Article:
BY RASHI LOHAAN
Humanity, as a whole, has historically tended to set unreasonable goals and impossible timelines to achieve those goals. While we understand that concept as procrastination, the UNDP calls it the Sustainable Development Goals or the SDGs.
When it comes to the environment, the need of the hour is to save our planet and ourselves from the life-threatening problems of climate change and global warming or the depleting ozone layer etc. but today, we have a whole new issue at hand, that is, COVID-19.
We all had our own plans for the year 2020 like graduating, getting a farewell, or perhaps plans like to visit the long lost cousin who you connected with on Facebook two years ago. In the same way, UNDP has goals to achieve, some by 2020, others by 2030. But this cursed year has been a major fiasco in so many ways that implementing those plans or reaching those goals, have become a thousand times harder.
Let me just briefly analyse for you what the UNDP had in mind for green energy in the SDGs. The SDG 7 is about affordable and clean energy to all dealing with the access of electricity, energy efficiency, renewable energy, energy efficiency, clean cooking and investments in renewable energy production units.
SDG 9 is about Industry, Innovation and Infrastructure, target 9.4 deals with upgrading the infrastructure to be sustainable and well equipped with green energy solutions.
SDG 12 is about sustainable consumption and production and its 12c target deals with reducing fossil fuel consumption to a cleaner alternative.
Now to be fair, such goals fall along the lines of ‘shooting for the stars’ for many developing countries but even so, before the pandemic we were doing relatively well to achieve our target, investments were flowing and development progressed every day. But there were still over 800 million people in the world who lacked access to electricity and over 2.8 billion people who did not have access to clean cooking fuel, and still don’t. We were progressing, but we weren’t quite on track for the 2030 target.
Then 2020 happened, which has been nothing less than a punch in the gut to most of us, in more ways than one can count. The world is currently facing the weakest economy in over more than 6 decades with 5.2% contraction in the global GDP, which can be considered the worst decline since World War II.
About green energy, there has been a reduction in over 20% of energy investments, which accounts for over US$ 400 billion. Although the CO2 emissions have fallen by over 8% in the world (lowest since 2010) because of widespread lockdown to contain the spread of the virus, the control of emission target is very much in near sight, but we know that this is a very ephemeral result.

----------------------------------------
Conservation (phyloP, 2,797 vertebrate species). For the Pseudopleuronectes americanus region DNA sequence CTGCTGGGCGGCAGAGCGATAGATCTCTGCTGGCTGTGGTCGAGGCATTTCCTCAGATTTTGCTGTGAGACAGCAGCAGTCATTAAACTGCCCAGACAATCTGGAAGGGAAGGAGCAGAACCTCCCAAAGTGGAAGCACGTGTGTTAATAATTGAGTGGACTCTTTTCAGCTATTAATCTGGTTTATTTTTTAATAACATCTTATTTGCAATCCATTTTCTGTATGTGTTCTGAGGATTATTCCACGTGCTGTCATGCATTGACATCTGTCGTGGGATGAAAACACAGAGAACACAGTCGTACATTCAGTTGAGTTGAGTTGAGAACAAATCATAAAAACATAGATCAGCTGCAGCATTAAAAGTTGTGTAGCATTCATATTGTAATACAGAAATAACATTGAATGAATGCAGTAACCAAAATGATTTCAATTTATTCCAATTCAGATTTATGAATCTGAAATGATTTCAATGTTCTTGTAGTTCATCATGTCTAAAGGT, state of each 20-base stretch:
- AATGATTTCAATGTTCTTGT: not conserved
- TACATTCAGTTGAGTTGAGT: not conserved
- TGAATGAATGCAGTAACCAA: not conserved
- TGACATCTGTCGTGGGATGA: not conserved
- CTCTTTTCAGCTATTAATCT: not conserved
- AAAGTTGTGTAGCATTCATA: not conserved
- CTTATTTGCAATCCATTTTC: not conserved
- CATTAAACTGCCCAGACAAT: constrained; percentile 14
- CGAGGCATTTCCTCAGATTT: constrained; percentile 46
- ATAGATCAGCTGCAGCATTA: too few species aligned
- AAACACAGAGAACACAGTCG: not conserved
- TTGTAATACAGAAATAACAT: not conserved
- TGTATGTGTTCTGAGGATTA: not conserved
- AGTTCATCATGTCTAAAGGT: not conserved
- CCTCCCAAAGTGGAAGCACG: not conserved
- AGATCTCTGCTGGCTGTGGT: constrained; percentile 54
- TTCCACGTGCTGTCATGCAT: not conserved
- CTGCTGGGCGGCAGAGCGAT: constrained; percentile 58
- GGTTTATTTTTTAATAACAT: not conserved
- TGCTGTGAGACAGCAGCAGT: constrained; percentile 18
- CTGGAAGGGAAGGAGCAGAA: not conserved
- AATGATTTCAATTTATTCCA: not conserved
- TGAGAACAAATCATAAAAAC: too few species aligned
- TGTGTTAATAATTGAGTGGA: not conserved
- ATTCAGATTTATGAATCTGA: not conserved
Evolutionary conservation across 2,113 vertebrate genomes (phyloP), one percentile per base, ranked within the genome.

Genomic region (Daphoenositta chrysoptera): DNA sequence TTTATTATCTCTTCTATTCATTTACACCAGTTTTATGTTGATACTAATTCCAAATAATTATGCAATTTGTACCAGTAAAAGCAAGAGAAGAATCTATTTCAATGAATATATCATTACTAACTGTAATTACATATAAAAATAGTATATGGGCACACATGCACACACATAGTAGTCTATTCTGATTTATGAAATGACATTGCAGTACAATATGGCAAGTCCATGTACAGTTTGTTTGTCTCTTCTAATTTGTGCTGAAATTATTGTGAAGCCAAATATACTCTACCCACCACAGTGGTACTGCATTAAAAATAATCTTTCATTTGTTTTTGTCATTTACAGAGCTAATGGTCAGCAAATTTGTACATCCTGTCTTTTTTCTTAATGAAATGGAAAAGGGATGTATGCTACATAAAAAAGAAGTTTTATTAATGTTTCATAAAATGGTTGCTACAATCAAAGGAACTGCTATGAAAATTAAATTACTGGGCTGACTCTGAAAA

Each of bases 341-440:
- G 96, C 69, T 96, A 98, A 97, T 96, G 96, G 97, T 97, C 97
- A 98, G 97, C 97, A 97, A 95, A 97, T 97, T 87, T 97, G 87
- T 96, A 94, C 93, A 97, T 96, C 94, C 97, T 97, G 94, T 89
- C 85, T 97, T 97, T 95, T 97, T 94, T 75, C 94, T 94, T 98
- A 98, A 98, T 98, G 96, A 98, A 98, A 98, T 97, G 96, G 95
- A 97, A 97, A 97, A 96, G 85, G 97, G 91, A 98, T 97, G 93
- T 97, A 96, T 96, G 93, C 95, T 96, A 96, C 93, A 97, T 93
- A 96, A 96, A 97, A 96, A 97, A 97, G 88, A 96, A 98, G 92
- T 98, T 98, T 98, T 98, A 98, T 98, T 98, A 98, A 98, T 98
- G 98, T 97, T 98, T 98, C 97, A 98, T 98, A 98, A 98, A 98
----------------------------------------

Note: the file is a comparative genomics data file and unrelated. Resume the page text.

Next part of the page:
With countries like Italy and India witnessing over 20-30% decrease in their power demands, the performance of Renewable Energy plants presents a very grim future. With investments falling and the high wind season approaching, the very basic maintenance of these plants will present a big challenge.
However, even with such a bleak future, India has presented itself as a leader of environmental movements (despite the domestic protests proving the opposite) to the world. After the Paris agreement of 2015, India submitted it’s Intended Nationally Determined Contribution (INDC) to the secretariat of the United Nations Framework Convention on Climate Change (UNFCCC), pledging to cut down the CO2 emissions by 33-35% by 2030 and bringing them below the 2005 level, and to increase the renewable energy-based electricity up to 40 % which as of 2018 was at 32%. Also, the International Solar Alliance (ISA) initiated by India in association with 121 other countries bought our Prime Minister Modi the champion of the Earth Award.
Even though the circumstances may appear bleak today, there is always a way forward. As said by the UN secretary of South-East Asia Idah Z. Pswarayi-Riddhihough “Focusing on renewable energy can prove to be a good investment at this time; creating jobs and improving the country’s ability to rebound stronger when opportunities grow”. The 2030 agenda along with the Paris agreement can provide us with an air road map for resilient societies with a strong health system. The private sector can play a ground-breaking role in Solar Energy and provide a breakthrough in the green energy goals of tomorrow.
Despite all that, it is always one’s love for their planet which will keep it conserved for generations of tomorrow and keep it safe from the demons of today.